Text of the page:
Newcomers may face challenges finding a job in Canada. Statistics Canada identifies four labour market challenges faced by newcomers to Canada. One challenge is communication skills.
Canada has two official languages: English and French. Depending on where you decide to live, you might be required to work in English, French, or in both languages.
Tip: Termium is a set of tools provided by the Translation Bureau of Canada to help with language usage, translation, writing styles and grammar. It has more than 3,900,000 terms in English, French and Spanish.
Getting Your Language Skills Tested
If you don't know what your English or French language level is, visit one of the Definition ofLanguage Instruction for Newcomers to Canada (LINC) centers. The LINC centers will test your language level and direct you to the appropriate language training program.
Improving Your Language Skills
- The Language Instruction for Newcomers to Canada (LINC) program provides basic English language and literacy classes.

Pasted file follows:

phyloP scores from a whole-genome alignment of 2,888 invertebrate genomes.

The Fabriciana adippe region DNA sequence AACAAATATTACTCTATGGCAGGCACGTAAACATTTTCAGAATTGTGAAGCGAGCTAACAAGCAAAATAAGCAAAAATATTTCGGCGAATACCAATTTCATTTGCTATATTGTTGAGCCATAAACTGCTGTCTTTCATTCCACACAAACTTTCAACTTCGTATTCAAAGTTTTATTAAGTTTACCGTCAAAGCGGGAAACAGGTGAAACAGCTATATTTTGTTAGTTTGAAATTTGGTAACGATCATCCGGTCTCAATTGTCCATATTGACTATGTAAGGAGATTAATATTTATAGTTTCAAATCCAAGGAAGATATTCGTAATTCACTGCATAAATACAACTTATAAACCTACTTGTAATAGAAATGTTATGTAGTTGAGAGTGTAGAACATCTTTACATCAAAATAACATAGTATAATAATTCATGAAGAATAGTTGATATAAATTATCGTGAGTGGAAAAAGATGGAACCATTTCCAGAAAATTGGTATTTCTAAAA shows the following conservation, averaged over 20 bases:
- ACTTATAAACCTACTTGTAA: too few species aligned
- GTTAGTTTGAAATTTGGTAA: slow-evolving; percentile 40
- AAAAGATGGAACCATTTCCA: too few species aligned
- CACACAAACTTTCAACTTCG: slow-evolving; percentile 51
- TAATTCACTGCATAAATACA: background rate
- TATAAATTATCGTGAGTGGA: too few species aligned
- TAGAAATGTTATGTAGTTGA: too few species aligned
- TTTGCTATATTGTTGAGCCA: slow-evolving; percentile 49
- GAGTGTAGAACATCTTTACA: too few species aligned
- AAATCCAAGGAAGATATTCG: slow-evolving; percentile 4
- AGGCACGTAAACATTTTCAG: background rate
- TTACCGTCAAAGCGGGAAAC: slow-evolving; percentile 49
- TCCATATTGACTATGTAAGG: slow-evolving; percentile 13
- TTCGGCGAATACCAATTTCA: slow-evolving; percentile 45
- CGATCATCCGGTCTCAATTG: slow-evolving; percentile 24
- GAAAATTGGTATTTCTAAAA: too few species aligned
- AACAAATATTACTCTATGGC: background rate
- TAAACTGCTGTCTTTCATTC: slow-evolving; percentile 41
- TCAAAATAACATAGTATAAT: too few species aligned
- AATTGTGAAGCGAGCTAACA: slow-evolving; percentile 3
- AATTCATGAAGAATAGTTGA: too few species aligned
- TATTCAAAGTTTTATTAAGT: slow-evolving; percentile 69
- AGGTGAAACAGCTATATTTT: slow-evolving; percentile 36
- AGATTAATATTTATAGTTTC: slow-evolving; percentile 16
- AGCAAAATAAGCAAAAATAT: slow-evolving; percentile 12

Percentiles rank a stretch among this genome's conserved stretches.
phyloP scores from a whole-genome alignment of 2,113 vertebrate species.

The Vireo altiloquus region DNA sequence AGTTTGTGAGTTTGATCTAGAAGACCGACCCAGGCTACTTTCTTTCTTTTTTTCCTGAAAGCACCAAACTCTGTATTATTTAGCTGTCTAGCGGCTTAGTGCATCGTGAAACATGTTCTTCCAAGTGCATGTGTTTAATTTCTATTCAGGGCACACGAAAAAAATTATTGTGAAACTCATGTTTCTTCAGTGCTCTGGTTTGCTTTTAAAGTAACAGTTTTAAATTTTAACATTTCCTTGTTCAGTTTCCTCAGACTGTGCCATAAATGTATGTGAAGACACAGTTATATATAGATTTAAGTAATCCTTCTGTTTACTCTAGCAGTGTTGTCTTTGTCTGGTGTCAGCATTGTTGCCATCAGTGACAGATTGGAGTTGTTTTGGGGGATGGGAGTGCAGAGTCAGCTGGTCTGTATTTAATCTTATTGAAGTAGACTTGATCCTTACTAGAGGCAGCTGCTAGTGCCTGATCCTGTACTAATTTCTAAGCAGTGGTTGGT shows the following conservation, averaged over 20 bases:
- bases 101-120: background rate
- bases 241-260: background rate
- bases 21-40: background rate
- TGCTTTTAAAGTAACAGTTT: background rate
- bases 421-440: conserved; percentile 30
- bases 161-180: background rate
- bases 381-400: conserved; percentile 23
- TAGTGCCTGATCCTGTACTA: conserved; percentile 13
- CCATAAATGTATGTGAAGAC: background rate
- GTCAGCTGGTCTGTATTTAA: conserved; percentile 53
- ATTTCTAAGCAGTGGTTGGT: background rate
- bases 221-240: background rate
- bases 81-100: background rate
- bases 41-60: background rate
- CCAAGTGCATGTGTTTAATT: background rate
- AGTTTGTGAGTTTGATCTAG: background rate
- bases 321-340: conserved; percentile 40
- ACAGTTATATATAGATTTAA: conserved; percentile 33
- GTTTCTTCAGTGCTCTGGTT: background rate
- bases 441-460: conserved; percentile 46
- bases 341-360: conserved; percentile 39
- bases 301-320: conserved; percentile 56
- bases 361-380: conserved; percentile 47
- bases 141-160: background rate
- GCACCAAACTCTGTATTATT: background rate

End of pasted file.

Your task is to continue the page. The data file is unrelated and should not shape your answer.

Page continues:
- The Enhanced Language Training (ELT) program provides advanced level and job-specific language training.
Tip: If you would like to practice your English, the guide "Practice English on your Own" developed by the Metropolitan Immigrant Settlement Association (MISA) has some great ideas and resources for English Language Learners.
Some provinces have language training programs that are different from LINC and Definition ofELT:
- In British Columbia, the government provides the English Language Services for Adults (ELSA) program,
- In Manitoba basic English language training is provided through the ENTRY program.
- In Québec, to improve your French language skills, contact the Ministère de l'Immigration et des Communautés culturelles (MICC).
- Visit the Language assessment and training section of the Citizenship and Immigration Web site for a list of English and French language programs across Canada.